Disseminated Intravascular Coagulation

The mere mention of the words "the patient has DIC" usually strikes fear into the hearts of attending physicians, laboratorians, and nursing staff. The acute DIC event is almost always unanticipated and dramatic. Fatal outcomes do occur. DIC is triggered by an underlying pathological circumstance occurring in the body (Fig. 18.4). As a result, the hemostatic system becomes unbal anced, hyperactivating the coagulation and/or the fibrinolytic system. This process is systemic, leading to excessive disposition of thrombi or excessive hemorrhage. Additionally, the process is consumptive, consuming clotting factors and platelets as soon as they are activated for coagulation. Usually the decrease in clotting factors is more overpowering than the increase in lysis. In broad terms, DIC is associated with obstetrical complications, malignancy, massive trauma, bacterial sepsis, asplenia, or necrotic tissue. Under each of these major headings are many other pathological possibilities for the initiation of a DIC event (see Table 18.2). Although most DIC occurs as acute, explosive episodes, there are conditions that may lead to a chronic compensated DIC state. These are much more difficult to diagnose because the bone marrow and liver perform an excellent job of maintaining equilibrium between the coagulation and the fibrinolytic system. Laboratory results may be minimally abnormal; yet once the underlying pathology intensifies, an acute DIC episode is likely.9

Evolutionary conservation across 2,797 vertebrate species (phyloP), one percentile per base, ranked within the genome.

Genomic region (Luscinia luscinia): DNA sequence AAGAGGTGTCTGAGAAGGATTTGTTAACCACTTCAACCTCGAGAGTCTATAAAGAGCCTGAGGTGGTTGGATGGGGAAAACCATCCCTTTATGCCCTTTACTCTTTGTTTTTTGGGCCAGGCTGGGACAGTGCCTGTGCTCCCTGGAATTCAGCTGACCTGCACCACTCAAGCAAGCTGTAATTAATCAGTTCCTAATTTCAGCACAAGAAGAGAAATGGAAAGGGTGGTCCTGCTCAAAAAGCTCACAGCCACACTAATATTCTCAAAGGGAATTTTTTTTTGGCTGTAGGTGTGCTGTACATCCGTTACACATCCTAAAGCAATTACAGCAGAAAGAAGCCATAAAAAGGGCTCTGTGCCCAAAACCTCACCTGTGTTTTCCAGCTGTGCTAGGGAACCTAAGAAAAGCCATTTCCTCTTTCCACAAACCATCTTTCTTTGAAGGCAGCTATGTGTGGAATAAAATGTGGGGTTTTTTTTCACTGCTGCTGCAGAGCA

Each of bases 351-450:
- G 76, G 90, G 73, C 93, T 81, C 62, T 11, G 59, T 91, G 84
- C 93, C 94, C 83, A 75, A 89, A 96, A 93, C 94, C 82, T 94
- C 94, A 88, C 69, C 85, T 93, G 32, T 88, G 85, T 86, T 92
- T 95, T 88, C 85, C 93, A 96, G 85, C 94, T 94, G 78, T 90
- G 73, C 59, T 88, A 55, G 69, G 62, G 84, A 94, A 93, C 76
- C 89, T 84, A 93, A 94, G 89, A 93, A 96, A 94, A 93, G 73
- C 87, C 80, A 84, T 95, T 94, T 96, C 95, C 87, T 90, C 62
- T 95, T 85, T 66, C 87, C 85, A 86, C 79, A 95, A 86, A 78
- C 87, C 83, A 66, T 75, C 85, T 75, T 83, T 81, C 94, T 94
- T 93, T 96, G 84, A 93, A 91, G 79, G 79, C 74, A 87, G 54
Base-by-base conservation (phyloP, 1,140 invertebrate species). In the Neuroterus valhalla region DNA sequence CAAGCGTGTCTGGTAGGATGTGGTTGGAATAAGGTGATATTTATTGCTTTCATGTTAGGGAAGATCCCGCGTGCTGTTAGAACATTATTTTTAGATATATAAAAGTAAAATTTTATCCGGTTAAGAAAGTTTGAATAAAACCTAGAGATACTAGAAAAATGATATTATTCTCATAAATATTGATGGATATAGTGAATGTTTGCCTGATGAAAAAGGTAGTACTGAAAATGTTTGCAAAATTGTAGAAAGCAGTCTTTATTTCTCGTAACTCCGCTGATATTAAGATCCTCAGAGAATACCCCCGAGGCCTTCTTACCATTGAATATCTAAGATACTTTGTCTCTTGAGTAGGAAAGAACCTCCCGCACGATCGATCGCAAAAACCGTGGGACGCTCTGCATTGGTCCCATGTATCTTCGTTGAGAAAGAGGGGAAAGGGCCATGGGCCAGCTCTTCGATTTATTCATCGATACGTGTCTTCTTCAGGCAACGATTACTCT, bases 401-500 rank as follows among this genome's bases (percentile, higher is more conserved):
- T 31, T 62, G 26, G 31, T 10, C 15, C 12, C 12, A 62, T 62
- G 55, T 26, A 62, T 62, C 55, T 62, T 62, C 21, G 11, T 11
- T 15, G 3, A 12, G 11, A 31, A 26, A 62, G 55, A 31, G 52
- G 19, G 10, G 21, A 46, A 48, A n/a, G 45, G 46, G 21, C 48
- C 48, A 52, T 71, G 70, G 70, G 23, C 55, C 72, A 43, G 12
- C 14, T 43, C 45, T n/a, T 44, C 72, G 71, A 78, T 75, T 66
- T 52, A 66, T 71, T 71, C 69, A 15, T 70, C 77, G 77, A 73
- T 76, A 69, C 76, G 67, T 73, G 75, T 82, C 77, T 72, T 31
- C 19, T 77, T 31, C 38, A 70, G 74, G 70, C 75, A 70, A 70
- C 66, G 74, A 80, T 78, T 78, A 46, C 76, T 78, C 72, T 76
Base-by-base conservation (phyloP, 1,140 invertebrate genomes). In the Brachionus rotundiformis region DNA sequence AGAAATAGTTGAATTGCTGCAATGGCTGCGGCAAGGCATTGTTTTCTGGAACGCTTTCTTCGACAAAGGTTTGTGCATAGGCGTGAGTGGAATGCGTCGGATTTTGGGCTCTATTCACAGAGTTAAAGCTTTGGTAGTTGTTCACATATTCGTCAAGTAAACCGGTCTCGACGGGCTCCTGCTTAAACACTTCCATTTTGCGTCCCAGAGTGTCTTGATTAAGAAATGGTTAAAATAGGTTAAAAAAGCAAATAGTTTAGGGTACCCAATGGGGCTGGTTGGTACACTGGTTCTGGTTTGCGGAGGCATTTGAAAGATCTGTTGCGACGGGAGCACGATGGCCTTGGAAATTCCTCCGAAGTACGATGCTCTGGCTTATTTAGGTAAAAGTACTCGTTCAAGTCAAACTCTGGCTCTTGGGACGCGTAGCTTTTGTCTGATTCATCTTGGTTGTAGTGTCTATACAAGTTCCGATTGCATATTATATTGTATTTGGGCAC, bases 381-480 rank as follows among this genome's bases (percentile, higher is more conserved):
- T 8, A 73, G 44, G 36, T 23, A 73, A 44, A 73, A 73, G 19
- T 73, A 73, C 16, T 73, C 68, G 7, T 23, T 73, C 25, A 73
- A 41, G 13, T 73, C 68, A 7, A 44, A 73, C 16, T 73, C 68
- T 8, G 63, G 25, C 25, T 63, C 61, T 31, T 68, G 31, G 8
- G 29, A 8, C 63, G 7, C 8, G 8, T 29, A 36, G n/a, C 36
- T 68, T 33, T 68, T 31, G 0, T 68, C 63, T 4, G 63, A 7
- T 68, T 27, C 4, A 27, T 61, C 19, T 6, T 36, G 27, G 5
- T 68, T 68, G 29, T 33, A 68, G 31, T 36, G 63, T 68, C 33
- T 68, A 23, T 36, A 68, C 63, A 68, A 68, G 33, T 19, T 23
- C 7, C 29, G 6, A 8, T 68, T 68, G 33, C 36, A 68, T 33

The Mechanism of Acute Disseminated Intravascular Coagulation

As is customary in normal hemostasis, both the coagulation and the fibrinolytic system are activated in parallel. What is missing in DIC is the negative feedback mechanism that holds the systems in balance. Table 18.2 is a composite of events in the DIC cycle:

Figure 18.4 Conditions that may precipitate disseminated intravascular coagulation (DIC). Note the multiple pathways. FSPs, fibrin split products.

Table 18.2 O Events Triggering Disseminated Intravascular Coagulation

Infections Gastrointestinal disorders

Table 18.2 O Events Triggering Disseminated Intravascular Coagulation

Infections Gastrointestinal disorders

Gram-negative bacteria

Acute hepatitis

Gram-positive bacteria

Obstetrical complications

Malaria

Maternal toxemia

Tissue Injury

Abruptio placentae

Crush injury

Hemolytic disease of the

Burns

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